Friday, 4 October 2013

Ankle ultrasound at Vision Xray Group (4th October 2013)

I had a mild ankle sprain during my recent snowboarding trip in Queenstown - it happened early in the trip (possibly due to not tightening my new boots sufficiently) and there was a bit of swelling around the left ankle and tenderness but was fine when it was locked in place inside the snowboard boot so I continued snowboarding for the entire trip and wore a support when the boot was removed. It has been several weeks since and my ankle still doesn't feel quite right; it felt as if it needed 'oiling' so the joint could move more smoothly, and the ankle gets a bit sore if I walked for too long, neither of which seemed normal to me. After much thought, I decided to see the doctor about this niggling ankle who referred me to a medical imaging centre in the city for an ultrasound to see how severe the injury was. Frankly, I've seen quite enough of doctors and medical folk in the last few weeks due to my fractured wrist but I just want to be well and 'fix' whatever isn't - pile on the medical sessions...

Around lunchtime yesterday, I headed over to Vision Xray Group on Macquarie Street for my ultrasound appointment. Vision Xray Group is an independent, wholly radiologist owned medical imaging practice with several locations in NSW and provides services including general xray, ultrasound, mammography, CT scanning and MRI . Shortly after completing a patient form at reception, I was called by an ultrasound technologist (person who conducts the ultrasound examination) and followed her to the examination room. "Take off your shoes and lie down," said the technologist as she prepared the machine and I proceeded as requested, taking in my surroundings at the same time. The room was exactly how I pictured it to be, much similar to those seen on TV, often a scene of a pregnant lady on the bed, both her and the technologist looking fondly at images of the baby on the screen. Only difference was we weren't looking for any babies but conducting a musculoskeletal ultrasound to look at the structure of my ankle and identify any abnormal areas. Not quite how I imagined my first ultrasound to be...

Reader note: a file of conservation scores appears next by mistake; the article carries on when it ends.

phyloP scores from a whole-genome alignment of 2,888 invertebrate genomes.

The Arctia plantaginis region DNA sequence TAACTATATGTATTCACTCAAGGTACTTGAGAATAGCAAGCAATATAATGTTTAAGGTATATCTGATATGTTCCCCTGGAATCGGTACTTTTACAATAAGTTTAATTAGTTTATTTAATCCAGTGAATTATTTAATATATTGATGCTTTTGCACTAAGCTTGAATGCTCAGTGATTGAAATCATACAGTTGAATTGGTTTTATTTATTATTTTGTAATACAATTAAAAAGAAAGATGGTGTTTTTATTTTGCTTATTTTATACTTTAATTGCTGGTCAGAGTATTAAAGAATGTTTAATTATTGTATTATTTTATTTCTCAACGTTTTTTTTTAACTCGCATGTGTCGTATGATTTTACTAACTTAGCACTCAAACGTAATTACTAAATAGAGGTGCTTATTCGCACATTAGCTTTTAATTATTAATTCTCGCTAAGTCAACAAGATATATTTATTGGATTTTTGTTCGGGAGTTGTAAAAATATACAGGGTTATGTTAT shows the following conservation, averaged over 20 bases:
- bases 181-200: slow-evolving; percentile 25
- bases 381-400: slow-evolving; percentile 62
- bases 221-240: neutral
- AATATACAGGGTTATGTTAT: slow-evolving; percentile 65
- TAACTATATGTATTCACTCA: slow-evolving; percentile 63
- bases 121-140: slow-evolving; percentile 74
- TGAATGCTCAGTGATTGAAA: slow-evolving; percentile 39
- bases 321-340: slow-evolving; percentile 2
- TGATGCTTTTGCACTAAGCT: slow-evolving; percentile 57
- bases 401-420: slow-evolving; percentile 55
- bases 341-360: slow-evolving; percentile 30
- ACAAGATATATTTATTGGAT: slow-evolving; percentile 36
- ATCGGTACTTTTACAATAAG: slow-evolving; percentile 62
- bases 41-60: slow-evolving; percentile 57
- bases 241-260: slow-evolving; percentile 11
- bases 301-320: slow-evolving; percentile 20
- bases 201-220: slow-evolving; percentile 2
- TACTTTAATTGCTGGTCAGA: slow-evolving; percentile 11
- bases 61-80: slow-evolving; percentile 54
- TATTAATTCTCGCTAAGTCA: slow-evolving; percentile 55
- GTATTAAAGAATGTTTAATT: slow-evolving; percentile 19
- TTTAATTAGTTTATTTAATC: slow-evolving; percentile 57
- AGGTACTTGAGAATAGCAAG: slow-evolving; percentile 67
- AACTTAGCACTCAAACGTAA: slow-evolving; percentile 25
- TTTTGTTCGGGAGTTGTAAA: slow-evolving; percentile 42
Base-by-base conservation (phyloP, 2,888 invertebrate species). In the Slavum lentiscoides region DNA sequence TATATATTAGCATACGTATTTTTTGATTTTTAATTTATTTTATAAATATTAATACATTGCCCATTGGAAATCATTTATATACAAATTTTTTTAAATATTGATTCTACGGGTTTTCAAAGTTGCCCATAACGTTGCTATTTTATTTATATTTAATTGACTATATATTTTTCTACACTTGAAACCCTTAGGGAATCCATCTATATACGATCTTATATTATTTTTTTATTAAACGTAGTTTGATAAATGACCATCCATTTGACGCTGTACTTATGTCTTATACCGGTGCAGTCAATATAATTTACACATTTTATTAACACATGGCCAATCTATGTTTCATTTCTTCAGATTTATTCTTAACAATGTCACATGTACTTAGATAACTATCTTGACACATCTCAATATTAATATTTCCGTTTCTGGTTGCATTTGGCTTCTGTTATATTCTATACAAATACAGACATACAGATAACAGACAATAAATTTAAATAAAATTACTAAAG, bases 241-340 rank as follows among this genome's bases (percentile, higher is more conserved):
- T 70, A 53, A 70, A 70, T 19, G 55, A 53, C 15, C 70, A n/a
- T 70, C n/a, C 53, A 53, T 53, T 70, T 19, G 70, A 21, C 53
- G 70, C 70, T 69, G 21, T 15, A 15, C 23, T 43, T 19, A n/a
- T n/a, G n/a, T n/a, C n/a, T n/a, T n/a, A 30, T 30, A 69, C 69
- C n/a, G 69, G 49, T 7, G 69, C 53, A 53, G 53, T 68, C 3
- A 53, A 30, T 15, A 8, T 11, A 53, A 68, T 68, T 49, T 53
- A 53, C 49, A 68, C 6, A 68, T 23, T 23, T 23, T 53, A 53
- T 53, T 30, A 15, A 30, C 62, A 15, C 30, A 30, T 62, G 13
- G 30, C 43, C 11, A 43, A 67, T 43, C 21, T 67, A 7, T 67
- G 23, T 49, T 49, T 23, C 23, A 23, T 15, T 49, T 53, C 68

I was totally bracing myself for the cold ultrasound gel on my skin when the technologist began to squirt it onto my ankle but surprisingly it was soothingly warm - I guess they use gel warmers here to give patients more comfort. Used together with a probe, images of the structure of my ankle appeared on screen. The ultrasound technologist was not much of a talker (I tried to make conversation but it never got very far), busying herself with the examination, slathering on more gel as needed and pushing the probe all around my ankle, taking snapshots along the way during the 30-minute session. My entire left feet from ankle down was covered in sticky gel by the end of it!

None of the images seen on screen made any sense to me - they were nothing but grainy images to the average eye. There were some that had a black hole in the middle which the technologist marked with the cursor. "Urm, what is that?" I asked. It didn't help that the technologist had the same deadpan look the entire session so there was no indication if the images were normal (or not). The only thing I managed to get out of her was that there was fluid inside my ankle. What? Fluid? How did it get there in the first place?? Whatever does that mean?! "The doctor will send the report to your doctor," was all she said and sent me on my way back to reception to wait for the film. Brilliant, now I have to make another appointment to see my doctor for the results. Sigh, when WILL all these medical visits end? No payment was required for the ultrasound (bulk billed to Medicare) which was some consolation. Images taken from the ultrasound on the film I took home:



Earlier today, I went to see my doctor for the results and was informed the radiologist who reviewed the images has found that I have a small effusion in the tibiotalar joint. The good news is that my ligaments and tendons were intact (no evidence of tear or significant strain) so I would just need to 
elevate my ankle and use a cold pack on it, as well as see the physio for the next couple of weeks. However, if it the symptoms do not subside, further assessment with MRI will be required. I'm seriously hoping the ankle will heal in a few weeks - I want to resume normal function so I can get back to my routine activities and gym. I need my life back!



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